By Jen Ransom, for the Redoubt Reporter
Rhubarb is a favorite of mine. I have one permanent bed that gets so much rain
runoff that it drowns most plants I’ve tried to plant there. But rhubarb favors wet soil, albeit well-draining soil is best, and has found a home in the first bed we ever created at our first home. Before we realized the drainage problem, of course.
Used in cooking, rhubarb also doubles as a decorative plant. The key to using it as both is to cut the flower stalks before they really take off. If the plant is allowed to flower, much of the nutrients go into creating seed, leaving little for stalk production. Only the stalk of the plant is eaten, as the leaves are toxic, though the “Alaska Gardening Guide” by Ann Roberts says it is safe to throw the leaves in the compost pile. I haven’t died yet eating yields dressed with my compost, so I guess Roberts is correct.
Eager to start the first of my garden harvesting, I recently pulled (not cut, which causes rot) a couple stalks to add in as filler to a cranberry mango jam I was making. I’d love to write the detailed recipe, but it was more of a “fruit-I-have-left-in-the-freezer” jam to use up last fall’s cranberries and replenish my jam supply, which had run empty before this season.
Half-asleep and entertaining two kids, it went something like this: Three cups of whatever fruit I had around, a half packet of fruit pectin and three cups of honey and sugar. Cook until thick. Put in sterilized jars and pray it will set.
I added in some nutmeg and cinnamon to taste, figuring it would go well with Thanksgiving cranberries. Rhubarb has a slightly sour taste, so I figured the mango (added at the last minute) would help with the sweetness without having to add more sugar. Plus, I needed a half cup more of fruit. It worked, and we’ve been enjoying the jam.
Collecting the rhubarb also lifted my spirits, harvestwise. I got so many seeds into the ground late this year much of my harvesting will be done late.
Rhubarb is a vegetable-used-as-fruit and prefers nitrogen-rich soil, so some of my composted manure made its way around the plant. I’ll top-dress with a bunch this fall to really help the bed along. For those lacking the manure, or the stomach of collecting animal waste (there is now an eco-gardening movement using human waste, coined humanure, but even I can’t stomach that one), any fertilizer high in nitrogen will do. Those who don’t have a rhubarb patch should be able to come across some easily from a generous neighbor. The plant bounces back and one usually has more than needed, so don’t feel bad asking for a splitting when you notice them dealing with overgrown perennials.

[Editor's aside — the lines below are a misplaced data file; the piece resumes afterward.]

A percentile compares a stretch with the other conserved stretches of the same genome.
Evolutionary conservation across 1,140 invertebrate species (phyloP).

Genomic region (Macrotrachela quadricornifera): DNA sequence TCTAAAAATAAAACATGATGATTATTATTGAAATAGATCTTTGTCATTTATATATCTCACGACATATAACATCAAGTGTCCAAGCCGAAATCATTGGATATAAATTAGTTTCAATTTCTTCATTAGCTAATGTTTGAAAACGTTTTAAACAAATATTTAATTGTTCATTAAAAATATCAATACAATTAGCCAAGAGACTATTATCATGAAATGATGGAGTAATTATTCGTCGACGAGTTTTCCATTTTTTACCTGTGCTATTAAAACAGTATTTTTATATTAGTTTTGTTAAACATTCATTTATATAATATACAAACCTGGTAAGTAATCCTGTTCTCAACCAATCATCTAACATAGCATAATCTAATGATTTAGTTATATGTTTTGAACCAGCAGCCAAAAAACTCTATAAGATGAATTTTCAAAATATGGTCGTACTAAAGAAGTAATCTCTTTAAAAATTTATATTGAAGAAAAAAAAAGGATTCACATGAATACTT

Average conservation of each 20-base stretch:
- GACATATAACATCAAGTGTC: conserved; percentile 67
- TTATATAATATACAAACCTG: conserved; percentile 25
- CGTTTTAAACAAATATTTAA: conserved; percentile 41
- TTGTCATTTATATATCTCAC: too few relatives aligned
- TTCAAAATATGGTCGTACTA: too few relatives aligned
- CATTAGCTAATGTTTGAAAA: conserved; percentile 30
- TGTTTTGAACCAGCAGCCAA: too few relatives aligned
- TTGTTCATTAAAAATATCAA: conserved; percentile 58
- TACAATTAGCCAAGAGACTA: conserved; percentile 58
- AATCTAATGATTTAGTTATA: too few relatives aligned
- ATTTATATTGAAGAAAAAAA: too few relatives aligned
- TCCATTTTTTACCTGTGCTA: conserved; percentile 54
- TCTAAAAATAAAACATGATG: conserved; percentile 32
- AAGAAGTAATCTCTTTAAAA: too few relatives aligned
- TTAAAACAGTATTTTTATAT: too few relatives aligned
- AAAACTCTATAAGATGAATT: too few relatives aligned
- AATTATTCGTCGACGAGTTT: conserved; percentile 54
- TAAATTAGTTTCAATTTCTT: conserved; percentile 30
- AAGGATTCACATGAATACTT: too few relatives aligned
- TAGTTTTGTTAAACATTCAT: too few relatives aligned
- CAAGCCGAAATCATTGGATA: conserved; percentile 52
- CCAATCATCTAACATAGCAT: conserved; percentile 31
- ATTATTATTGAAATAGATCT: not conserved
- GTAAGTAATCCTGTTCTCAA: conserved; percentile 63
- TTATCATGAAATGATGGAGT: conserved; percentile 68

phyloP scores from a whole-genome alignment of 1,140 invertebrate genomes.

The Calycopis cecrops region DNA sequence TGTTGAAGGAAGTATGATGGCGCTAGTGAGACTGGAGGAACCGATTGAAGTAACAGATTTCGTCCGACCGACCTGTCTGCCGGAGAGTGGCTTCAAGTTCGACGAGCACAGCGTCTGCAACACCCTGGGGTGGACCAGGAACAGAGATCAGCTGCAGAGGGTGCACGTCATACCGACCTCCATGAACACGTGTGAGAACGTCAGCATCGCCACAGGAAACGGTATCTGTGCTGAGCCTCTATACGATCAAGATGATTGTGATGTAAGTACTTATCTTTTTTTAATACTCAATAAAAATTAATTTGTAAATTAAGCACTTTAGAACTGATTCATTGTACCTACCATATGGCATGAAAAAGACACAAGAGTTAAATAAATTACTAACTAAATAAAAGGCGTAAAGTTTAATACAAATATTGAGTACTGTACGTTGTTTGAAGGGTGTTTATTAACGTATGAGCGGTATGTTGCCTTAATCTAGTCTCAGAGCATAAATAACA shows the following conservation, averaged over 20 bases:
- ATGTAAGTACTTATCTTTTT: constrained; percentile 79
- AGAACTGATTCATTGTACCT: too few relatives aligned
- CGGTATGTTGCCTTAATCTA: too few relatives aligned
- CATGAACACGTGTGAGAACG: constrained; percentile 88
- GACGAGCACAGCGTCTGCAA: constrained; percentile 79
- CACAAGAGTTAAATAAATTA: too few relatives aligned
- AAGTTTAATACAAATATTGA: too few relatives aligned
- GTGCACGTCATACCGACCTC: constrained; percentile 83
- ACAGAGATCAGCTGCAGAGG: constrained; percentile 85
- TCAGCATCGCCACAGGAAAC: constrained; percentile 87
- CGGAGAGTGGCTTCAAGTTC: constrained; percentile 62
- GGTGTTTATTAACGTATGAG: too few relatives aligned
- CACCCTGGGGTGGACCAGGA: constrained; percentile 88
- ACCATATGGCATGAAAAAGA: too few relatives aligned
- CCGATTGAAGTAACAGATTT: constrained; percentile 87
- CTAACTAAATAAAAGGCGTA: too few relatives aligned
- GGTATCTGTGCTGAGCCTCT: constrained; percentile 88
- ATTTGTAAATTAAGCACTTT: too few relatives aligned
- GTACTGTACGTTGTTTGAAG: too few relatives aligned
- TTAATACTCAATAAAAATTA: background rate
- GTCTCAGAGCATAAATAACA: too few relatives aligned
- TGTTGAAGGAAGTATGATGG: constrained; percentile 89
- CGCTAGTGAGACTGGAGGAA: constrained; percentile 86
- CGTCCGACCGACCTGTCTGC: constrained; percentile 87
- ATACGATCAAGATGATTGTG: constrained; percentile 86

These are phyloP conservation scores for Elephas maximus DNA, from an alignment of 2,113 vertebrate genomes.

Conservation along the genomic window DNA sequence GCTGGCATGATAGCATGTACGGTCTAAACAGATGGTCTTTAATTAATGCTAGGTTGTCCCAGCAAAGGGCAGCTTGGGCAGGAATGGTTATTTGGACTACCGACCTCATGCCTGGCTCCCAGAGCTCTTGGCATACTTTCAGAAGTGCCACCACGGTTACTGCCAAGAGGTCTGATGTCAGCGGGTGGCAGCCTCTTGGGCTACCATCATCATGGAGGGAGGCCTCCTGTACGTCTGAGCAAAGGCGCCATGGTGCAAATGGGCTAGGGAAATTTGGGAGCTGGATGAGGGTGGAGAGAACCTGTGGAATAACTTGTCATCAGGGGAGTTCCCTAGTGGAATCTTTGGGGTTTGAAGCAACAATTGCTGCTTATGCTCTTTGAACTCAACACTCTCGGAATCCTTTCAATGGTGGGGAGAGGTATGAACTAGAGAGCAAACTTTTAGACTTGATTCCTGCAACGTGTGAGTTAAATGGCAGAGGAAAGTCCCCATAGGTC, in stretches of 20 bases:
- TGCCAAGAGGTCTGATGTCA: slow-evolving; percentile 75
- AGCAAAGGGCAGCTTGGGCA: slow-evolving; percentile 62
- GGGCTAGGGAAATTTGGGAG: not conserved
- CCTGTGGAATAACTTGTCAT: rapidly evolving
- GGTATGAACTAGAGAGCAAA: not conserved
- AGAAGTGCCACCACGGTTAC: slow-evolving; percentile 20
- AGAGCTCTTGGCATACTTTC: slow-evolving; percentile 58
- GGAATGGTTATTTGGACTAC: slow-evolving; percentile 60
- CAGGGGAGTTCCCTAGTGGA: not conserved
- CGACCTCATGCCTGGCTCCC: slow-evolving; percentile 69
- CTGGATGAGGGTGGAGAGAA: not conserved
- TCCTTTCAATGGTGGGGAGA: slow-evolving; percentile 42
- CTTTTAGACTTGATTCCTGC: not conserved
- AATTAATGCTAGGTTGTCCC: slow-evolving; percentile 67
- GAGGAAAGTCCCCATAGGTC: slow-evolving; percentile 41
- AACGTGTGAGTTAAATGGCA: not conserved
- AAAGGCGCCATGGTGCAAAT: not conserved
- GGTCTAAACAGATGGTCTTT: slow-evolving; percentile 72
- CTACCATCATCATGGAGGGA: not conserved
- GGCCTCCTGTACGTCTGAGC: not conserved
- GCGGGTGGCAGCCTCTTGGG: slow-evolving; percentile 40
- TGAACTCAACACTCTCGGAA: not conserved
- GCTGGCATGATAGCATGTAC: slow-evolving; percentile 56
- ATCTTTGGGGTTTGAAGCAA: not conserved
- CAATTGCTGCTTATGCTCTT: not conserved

For those ready to harvest their rhubarb, it is best processed right away — better to grab only a few stalks at a time, chop them up and throw them in a freezer bag than let an entire batch sit on the counter for an afternoon, as the stalks dry out fast.
Never take more than one-third of a plant’s stalks at a time. Collect when they are about a half inch thick. More will grow back in its place, so get used to trying different recipes.
My favorite is rhubarb compote (much like applesauce) over ice cream on a hot summer day, but I do try to freeze a bit for rhubarb-strawberry pie in the winter, when the rich, warm taste reminds me of our short but sweet Alaska summer.
Here’s a recipe for rhubarb cake. I’ve lost track of who gave me this, but darn, it’s tasty!
- 4 cups diced rhubarb (apples can be used in place of, or in combination with, rhubarb)
- 1 cup sugar
- 1/3 cup oil
- 2 tsp. vanilla
- 1 cup whole-wheat flour
- 1 cup white flour
- 2 tsp. baking soda
- 1 tsp. cinnamon
- ½ tsp. salt
- 1 cup chopped walnuts
- 1 cup Craisins
Mix fruit and sugar together, let stand 15 minutes. Combine oil and vanilla and stir well. Combine flour, soda, cinnamon and salt in large bowl. Add oil and vanilla mixture. Then add the fruit/sugar mixture and stir until well blended. Stir in Craisins and nuts. Pour into a greased and floured 9-by-13-inch pan. Bake at 350 degrees for one hour. Sprinkle cinnamon/sugar mixture on the cake while it is still warm from the oven. Cool and cut into squares.
The Green Beet explores environmentally friendly, economical and often quirky ways to enjoy Alaska’s gardening and gathering season, while showcasing columnist and lifelong Alaskan Jen Ransom’s gardening wins and failures as she tries each season to grow a proper green thumb.